If you have played any MMO, you have likely run into a quest that needed you to circumnavigate the world to finish it. Visit some guru in a far off place or take a note to an officer in some city’s army, whatever. You have also likely found a time when you wanted to group with someone who you grouped with yesterday, but today find them to be on another continent. If the game had no travel assistance, like run speed enhancements or teleports or griffin mounts, you probably got a bit annoyed at the twenty or thirty or sixty minutes all this running around was going to take you.
And, if you are like most people out there, you probably wanted them to fix the travel issue with instant travel teleports so that you only had to travel a couple minutes to a portal, port, then a couple minutes to your destination, at most.
In my opinion, though, the problem here has been misidentified and the solution is completely ass backward. The problem is not the travel time, the problem is that you have to travel.
Travel should, to me, be a non-trivial task, like it is in the real world. If you need to run errands in your life, don’t you try to get a few of them together and make one travel loop getting them all done and returning home at the end? I know I do, and that’s because I don’t want to go out and come back for each item, especially if those items are far away. To that end, I try to do things near home if I can, or if I find I’m always going far away for stuff to move my home closers to my interests.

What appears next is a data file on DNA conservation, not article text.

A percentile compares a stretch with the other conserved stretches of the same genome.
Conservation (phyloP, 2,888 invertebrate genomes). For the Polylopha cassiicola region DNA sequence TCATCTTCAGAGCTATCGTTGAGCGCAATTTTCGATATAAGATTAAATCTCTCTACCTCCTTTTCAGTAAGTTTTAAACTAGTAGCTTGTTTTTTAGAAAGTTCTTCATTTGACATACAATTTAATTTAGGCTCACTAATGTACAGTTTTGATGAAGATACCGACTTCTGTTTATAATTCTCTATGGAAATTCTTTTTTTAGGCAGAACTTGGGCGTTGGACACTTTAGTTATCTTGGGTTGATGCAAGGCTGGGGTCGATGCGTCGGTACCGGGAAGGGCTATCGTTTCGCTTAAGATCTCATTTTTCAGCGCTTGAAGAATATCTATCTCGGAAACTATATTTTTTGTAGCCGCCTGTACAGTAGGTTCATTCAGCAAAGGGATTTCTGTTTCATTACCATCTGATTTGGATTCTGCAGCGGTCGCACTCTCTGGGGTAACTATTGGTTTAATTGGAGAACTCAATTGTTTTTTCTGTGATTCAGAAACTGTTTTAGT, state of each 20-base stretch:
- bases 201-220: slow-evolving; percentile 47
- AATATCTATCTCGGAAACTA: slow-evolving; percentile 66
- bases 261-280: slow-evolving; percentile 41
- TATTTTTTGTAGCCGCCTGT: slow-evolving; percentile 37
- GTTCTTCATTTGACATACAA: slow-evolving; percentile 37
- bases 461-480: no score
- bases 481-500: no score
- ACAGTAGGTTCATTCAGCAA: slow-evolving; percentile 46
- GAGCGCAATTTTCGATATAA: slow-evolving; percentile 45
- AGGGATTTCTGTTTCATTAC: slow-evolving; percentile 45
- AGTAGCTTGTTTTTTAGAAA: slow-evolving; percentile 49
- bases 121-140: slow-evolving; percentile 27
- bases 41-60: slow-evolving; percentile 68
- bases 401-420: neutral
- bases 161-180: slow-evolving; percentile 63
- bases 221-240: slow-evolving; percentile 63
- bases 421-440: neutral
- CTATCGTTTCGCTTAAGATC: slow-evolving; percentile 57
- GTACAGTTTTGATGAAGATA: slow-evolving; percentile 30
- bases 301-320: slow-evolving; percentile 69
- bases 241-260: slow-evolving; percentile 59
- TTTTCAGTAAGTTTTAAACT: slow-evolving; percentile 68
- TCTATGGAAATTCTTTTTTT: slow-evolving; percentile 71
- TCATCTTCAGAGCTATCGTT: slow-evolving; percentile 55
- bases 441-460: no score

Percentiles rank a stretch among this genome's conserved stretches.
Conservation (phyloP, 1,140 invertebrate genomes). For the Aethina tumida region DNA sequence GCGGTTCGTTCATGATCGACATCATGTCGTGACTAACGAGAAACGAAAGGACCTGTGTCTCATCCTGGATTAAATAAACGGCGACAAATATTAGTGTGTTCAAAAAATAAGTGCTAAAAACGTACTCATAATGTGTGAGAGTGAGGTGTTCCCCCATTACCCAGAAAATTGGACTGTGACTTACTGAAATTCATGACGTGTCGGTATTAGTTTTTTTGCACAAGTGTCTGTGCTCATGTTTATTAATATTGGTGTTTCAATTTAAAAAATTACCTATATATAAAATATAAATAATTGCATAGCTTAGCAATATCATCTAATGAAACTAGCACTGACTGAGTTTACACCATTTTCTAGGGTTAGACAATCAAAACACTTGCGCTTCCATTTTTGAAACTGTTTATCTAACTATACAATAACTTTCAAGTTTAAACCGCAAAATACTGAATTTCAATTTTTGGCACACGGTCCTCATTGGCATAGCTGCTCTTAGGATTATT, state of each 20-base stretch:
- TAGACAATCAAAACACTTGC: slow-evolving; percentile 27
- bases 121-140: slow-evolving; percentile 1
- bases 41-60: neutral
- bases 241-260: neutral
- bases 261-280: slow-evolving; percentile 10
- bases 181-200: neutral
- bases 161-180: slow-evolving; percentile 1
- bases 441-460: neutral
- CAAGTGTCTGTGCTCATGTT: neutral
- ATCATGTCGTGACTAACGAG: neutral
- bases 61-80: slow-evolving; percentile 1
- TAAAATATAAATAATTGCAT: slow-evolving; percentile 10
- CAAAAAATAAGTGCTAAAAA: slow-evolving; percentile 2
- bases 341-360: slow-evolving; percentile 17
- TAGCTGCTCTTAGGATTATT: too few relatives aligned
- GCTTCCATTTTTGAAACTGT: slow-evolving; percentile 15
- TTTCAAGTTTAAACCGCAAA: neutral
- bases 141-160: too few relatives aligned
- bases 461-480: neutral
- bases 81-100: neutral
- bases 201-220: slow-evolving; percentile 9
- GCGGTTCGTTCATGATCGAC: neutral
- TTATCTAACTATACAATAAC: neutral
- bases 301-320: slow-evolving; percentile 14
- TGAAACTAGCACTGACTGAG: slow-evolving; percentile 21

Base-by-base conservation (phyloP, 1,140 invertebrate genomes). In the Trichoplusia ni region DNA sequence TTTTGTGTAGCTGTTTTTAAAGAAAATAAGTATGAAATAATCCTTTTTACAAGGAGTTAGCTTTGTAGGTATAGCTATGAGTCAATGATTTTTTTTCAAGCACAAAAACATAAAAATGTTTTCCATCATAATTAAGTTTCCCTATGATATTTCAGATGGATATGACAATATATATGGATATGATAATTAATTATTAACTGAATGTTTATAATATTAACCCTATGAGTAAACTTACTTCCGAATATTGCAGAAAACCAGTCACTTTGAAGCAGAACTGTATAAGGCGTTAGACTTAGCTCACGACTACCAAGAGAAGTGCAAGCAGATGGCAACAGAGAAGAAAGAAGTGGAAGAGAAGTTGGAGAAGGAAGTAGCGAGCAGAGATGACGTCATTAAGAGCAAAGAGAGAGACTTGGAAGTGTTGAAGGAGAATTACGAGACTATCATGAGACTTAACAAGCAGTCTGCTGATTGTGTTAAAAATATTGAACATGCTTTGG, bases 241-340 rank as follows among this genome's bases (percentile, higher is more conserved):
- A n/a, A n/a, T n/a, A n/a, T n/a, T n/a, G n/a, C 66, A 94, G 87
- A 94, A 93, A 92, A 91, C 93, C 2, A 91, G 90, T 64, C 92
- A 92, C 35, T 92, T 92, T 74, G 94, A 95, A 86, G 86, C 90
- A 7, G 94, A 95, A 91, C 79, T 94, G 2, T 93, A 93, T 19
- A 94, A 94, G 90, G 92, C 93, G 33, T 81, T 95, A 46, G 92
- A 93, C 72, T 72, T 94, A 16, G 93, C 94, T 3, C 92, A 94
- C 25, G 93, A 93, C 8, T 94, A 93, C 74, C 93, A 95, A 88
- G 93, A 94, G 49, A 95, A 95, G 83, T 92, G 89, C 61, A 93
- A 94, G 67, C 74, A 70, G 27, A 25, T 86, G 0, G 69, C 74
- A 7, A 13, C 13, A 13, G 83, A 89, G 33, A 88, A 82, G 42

This is the problem with most games: not enough content close to “home” for the player. There should be content for solo, groups, raids, PvE, PvP, every level, every class, whatever boundaries exist in the game within a reasonable distance from “home”. Now, what is a reasonable distance is another argument altogether, but for now we’ll just vaguely say that reasonable is “a travel time for which the majority of players feel no disappointment in making both there and back”.
A long while back, I started down the road in my design thought processes of what I refer to as a “town-centric” design. (If you are so inclided, you can go read the thread and my posts over at the MMO Round Table.) And I still hold that, in my opinion, this is the best way to design a game: start with the player’s home and radiate content out from there. At some point if a player tires of one town, they can move to another town, at which point they will have all the content they need around the new town, all within a reasonable distance from the new town.
I love travel in games, and sometimes just for travel’s sake, but I hate when travel becomes a barrier to fun.